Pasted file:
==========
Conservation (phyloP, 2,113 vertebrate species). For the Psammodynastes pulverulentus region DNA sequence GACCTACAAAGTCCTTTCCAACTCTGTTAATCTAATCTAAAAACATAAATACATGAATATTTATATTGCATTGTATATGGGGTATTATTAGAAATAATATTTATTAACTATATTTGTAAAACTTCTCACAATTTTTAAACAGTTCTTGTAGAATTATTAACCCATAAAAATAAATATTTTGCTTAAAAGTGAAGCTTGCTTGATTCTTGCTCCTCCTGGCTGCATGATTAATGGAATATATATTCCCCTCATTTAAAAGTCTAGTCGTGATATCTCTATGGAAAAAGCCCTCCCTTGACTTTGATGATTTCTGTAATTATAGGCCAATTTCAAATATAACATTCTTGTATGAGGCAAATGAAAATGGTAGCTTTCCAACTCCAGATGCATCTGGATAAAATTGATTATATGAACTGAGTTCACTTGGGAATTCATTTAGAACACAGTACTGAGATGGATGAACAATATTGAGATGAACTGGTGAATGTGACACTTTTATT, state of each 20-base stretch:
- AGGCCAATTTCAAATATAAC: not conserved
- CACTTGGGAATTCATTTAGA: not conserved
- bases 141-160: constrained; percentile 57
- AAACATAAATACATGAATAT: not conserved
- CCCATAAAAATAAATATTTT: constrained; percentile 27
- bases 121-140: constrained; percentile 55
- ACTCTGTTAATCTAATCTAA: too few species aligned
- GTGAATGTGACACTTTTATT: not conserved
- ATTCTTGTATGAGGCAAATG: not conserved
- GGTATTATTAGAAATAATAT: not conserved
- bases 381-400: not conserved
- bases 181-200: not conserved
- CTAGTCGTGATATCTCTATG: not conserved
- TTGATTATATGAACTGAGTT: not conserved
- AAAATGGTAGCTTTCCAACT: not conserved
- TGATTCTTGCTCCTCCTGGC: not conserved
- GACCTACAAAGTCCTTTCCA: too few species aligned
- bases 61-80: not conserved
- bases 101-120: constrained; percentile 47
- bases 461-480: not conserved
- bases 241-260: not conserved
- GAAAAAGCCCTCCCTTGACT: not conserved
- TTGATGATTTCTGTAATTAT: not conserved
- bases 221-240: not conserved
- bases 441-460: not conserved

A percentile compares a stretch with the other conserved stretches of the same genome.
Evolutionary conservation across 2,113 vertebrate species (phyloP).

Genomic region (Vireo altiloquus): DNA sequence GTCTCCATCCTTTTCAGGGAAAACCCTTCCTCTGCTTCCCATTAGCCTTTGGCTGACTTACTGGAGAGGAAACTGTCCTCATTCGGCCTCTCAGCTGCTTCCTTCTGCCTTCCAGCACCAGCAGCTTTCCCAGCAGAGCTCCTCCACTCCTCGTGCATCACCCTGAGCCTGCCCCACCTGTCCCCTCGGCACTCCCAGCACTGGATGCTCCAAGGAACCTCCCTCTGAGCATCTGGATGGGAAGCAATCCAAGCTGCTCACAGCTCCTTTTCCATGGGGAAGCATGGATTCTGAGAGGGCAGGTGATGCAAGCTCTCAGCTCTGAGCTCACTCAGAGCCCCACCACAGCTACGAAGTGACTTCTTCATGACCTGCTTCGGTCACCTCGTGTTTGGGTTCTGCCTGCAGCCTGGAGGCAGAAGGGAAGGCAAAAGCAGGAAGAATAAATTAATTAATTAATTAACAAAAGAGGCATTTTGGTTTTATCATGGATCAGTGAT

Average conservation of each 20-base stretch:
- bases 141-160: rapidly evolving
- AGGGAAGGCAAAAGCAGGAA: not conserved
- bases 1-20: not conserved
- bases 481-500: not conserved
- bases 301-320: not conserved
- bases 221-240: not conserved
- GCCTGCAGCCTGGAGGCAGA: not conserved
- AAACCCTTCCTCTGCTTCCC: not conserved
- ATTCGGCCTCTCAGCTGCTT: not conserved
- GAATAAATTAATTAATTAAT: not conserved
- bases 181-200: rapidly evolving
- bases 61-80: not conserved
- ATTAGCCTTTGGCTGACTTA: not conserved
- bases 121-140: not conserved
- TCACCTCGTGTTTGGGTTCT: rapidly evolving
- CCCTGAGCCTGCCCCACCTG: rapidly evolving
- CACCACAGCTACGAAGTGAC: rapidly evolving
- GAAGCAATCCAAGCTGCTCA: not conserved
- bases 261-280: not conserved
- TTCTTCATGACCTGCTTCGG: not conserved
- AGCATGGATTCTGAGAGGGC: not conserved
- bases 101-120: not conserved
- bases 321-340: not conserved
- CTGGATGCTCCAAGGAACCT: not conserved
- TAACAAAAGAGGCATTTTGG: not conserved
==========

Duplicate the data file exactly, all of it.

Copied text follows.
Conservation (phyloP, 2,113 vertebrate species). For the Psammodynastes pulverulentus region DNA sequence GACCTACAAAGTCCTTTCCAACTCTGTTAATCTAATCTAAAAACATAAATACATGAATATTTATATTGCATTGTATATGGGGTATTATTAGAAATAATATTTATTAACTATATTTGTAAAACTTCTCACAATTTTTAAACAGTTCTTGTAGAATTATTAACCCATAAAAATAAATATTTTGCTTAAAAGTGAAGCTTGCTTGATTCTTGCTCCTCCTGGCTGCATGATTAATGGAATATATATTCCCCTCATTTAAAAGTCTAGTCGTGATATCTCTATGGAAAAAGCCCTCCCTTGACTTTGATGATTTCTGTAATTATAGGCCAATTTCAAATATAACATTCTTGTATGAGGCAAATGAAAATGGTAGCTTTCCAACTCCAGATGCATCTGGATAAAATTGATTATATGAACTGAGTTCACTTGGGAATTCATTTAGAACACAGTACTGAGATGGATGAACAATATTGAGATGAACTGGTGAATGTGACACTTTTATT, state of each 20-base stretch:
- AGGCCAATTTCAAATATAAC: not conserved
- CACTTGGGAATTCATTTAGA: not conserved
- bases 141-160: constrained; percentile 57
- AAACATAAATACATGAATAT: not conserved
- CCCATAAAAATAAATATTTT: constrained; percentile 27
- bases 121-140: constrained; percentile 55
- ACTCTGTTAATCTAATCTAA: too few species aligned
- GTGAATGTGACACTTTTATT: not conserved
- ATTCTTGTATGAGGCAAATG: not conserved
- GGTATTATTAGAAATAATAT: not conserved
- bases 381-400: not conserved
- bases 181-200: not conserved
- CTAGTCGTGATATCTCTATG: not conserved
- TTGATTATATGAACTGAGTT: not conserved
- AAAATGGTAGCTTTCCAACT: not conserved
- TGATTCTTGCTCCTCCTGGC: not conserved
- GACCTACAAAGTCCTTTCCA: too few species aligned
- bases 61-80: not conserved
- bases 101-120: constrained; percentile 47
- bases 461-480: not conserved
- bases 241-260: not conserved
- GAAAAAGCCCTCCCTTGACT: not conserved
- TTGATGATTTCTGTAATTAT: not conserved
- bases 221-240: not conserved
- bases 441-460: not conserved

A percentile compares a stretch with the other conserved stretches of the same genome.
Evolutionary conservation across 2,113 vertebrate species (phyloP).

Genomic region (Vireo altiloquus): DNA sequence GTCTCCATCCTTTTCAGGGAAAACCCTTCCTCTGCTTCCCATTAGCCTTTGGCTGACTTACTGGAGAGGAAACTGTCCTCATTCGGCCTCTCAGCTGCTTCCTTCTGCCTTCCAGCACCAGCAGCTTTCCCAGCAGAGCTCCTCCACTCCTCGTGCATCACCCTGAGCCTGCCCCACCTGTCCCCTCGGCACTCCCAGCACTGGATGCTCCAAGGAACCTCCCTCTGAGCATCTGGATGGGAAGCAATCCAAGCTGCTCACAGCTCCTTTTCCATGGGGAAGCATGGATTCTGAGAGGGCAGGTGATGCAAGCTCTCAGCTCTGAGCTCACTCAGAGCCCCACCACAGCTACGAAGTGACTTCTTCATGACCTGCTTCGGTCACCTCGTGTTTGGGTTCTGCCTGCAGCCTGGAGGCAGAAGGGAAGGCAAAAGCAGGAAGAATAAATTAATTAATTAATTAACAAAAGAGGCATTTTGGTTTTATCATGGATCAGTGAT

Average conservation of each 20-base stretch:
- bases 141-160: rapidly evolving
- AGGGAAGGCAAAAGCAGGAA: not conserved
- bases 1-20: not conserved
- bases 481-500: not conserved
- bases 301-320: not conserved
- bases 221-240: not conserved
- GCCTGCAGCCTGGAGGCAGA: not conserved
- AAACCCTTCCTCTGCTTCCC: not conserved
- ATTCGGCCTCTCAGCTGCTT: not conserved
- GAATAAATTAATTAATTAAT: not conserved
- bases 181-200: rapidly evolving
- bases 61-80: not conserved
- ATTAGCCTTTGGCTGACTTA: not conserved
- bases 121-140: not conserved
- TCACCTCGTGTTTGGGTTCT: rapidly evolving
- CCCTGAGCCTGCCCCACCTG: rapidly evolving
- CACCACAGCTACGAAGTGAC: rapidly evolving
- GAAGCAATCCAAGCTGCTCA: not conserved
- bases 261-280: not conserved
- TTCTTCATGACCTGCTTCGG: not conserved
- AGCATGGATTCTGAGAGGGC: not conserved
- bases 101-120: not conserved
- bases 321-340: not conserved
- CTGGATGCTCCAAGGAACCT: not conserved
- TAACAAAAGAGGCATTTTGG: not conserved